In this popular podcast episode, Dr Adam Cheong sits down with Dr Ahmed El Houssieny, a SkinViva clinician and trainer as well as anesthetist, to discuss a variety of advanced BOTOX® techniques you can use in your practice to achieve great results.
Keep in mind that while the techniques discussed in this podcast can produce great results for your patients, they are also off-label uses, so it is essential that you are trained in and comfortable with the procedures before attempting them due to the risk of diffusion to other muscles. Precision is key.
Top Third of the Face
This is one of the most common areas of concern for clients. A lateral eyebrow lift can be achieved by treating the glabella complex (the frown), injecting BOTOX® into the superior aspect of the orbicularis oculi roughly 1.5 centimeters up from the lateral canthus and 1 centimeter away from the orbital rim. “When you treat a frown, the corrugator and the frontalis and the orbicularis are all intertwined together, so BOTOX® will stop the downward pull on the brow and that should give you the lift necessary
If you simply want to lift the tail end of the brow, you can make just one injection into the superior orbicularis to achieve a nice flare. However, more mature patients may desire an overall eyebrow lift, in which case Dr Ahmed typically treats the glabella and superior orbicularis first, then assesses whether an injection is needed in the frontalis.
Finally, for patients who complain that their forehead feels heavy after a treatment, you may want to counteract the heaviness by making a superficial injection of BOTOX® just under the brow. However, this area can run the risk of ptosis if not performed correctly, so be careful. “Superficial is the key word,” Dr Ahmed says.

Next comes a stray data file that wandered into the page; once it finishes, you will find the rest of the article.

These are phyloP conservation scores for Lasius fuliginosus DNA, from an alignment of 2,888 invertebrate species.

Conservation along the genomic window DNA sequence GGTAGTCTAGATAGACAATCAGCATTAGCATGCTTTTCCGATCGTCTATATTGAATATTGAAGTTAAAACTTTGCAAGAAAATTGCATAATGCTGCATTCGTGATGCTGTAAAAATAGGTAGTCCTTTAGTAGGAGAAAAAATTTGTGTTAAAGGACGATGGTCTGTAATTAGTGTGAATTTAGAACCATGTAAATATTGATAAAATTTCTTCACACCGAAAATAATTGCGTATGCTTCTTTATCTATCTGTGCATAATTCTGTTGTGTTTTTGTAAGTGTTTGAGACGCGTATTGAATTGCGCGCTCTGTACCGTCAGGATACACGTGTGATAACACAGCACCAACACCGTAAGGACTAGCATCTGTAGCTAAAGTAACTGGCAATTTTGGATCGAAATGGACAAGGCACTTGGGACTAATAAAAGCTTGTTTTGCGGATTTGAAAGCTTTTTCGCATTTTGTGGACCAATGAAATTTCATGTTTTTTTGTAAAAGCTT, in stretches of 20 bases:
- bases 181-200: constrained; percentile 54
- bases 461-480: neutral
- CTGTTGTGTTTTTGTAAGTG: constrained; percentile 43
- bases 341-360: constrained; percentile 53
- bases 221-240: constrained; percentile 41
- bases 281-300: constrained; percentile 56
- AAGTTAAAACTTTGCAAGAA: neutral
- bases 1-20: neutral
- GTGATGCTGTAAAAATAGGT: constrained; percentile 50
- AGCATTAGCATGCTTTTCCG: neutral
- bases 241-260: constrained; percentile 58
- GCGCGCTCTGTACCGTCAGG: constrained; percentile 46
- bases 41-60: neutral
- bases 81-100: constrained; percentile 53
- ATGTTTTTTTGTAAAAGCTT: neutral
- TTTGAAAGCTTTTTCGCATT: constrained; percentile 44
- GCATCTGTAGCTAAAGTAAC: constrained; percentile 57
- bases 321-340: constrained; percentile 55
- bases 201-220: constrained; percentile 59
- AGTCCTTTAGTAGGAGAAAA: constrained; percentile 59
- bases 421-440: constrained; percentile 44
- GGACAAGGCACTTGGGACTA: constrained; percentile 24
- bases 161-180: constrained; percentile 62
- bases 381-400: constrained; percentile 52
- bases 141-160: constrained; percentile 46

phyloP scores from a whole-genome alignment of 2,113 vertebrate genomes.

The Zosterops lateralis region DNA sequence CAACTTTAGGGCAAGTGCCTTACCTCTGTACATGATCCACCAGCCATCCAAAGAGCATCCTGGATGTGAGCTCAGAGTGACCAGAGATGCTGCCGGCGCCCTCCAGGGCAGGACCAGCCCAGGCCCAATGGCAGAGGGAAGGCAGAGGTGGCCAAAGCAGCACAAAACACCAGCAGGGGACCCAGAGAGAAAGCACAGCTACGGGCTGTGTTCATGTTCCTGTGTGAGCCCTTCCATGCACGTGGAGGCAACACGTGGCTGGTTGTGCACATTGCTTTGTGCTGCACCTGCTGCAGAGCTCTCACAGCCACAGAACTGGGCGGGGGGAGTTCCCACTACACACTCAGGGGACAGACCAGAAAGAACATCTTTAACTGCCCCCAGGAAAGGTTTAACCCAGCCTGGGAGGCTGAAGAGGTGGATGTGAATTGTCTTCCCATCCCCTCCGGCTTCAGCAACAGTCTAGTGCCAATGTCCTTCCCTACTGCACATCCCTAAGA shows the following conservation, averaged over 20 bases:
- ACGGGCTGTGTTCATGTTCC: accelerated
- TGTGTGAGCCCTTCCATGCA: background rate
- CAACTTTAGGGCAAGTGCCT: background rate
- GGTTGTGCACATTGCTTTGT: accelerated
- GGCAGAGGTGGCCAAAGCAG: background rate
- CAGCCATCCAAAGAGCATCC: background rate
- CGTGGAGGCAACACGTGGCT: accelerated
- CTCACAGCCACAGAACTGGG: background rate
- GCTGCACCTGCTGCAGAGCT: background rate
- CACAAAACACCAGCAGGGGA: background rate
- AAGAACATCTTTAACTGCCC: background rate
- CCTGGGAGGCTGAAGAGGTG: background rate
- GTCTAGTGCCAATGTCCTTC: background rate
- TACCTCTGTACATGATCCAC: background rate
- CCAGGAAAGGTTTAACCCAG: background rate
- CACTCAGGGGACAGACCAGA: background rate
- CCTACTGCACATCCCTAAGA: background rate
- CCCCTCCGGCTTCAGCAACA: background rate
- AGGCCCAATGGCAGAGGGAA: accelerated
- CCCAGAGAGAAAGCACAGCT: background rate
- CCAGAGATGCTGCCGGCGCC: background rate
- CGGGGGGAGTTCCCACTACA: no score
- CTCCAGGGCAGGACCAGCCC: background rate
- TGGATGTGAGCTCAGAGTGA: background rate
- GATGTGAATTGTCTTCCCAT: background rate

Middle Third of the Face
Injecting BOTOX® under the eyes is high-risk because of the potential for diffusion to the muscles around the eyes, which can cause entropion (out-turning of the eyelids). Instead of injecting in this area, Dr Ahmed recommends considering treatment with fillers to replace volume loss.
Nasalis (bunny lines)
These lines around the nose can easily be treated with BOTOX®. Just be cautious and avoid being too lateral when you inject, because if you hit the lip levators, the patient may end up with an asymmetrical smile.
For clients who dislike seeing too much gingiva when they smile, you can inject a small amount of BOTOX® on either side of the nose to depress the levator muscles and the zygomaticus minor. “Again, you have to be a little bit more careful,” Dr Ahmed cautions. Over-injecting in this area can cause a loss of mobility in the upper lip. This is another area where filler could be more effective than BOTOX®, though you may choose to use botulinum toxin as an adjunct treatment.
Nose tip lift
Some clients are uncomfortable that the tip of their nose moves when they talk. To treat this, you can inject a small amount of BOTOX® at the base of the columella, into the depressor nasi.
Bottom Third of the Face
Upper lip lines
Perioral lines are often called “smoker’s lines,” although non-smokers can get them too. This is another area that requires a cautious approach. Since the main issue is typically volume loss, Dr Ahmed again recommends treating with filler first, as BOTOX® may result in difficulty with certain vowels or with drinking from a straw.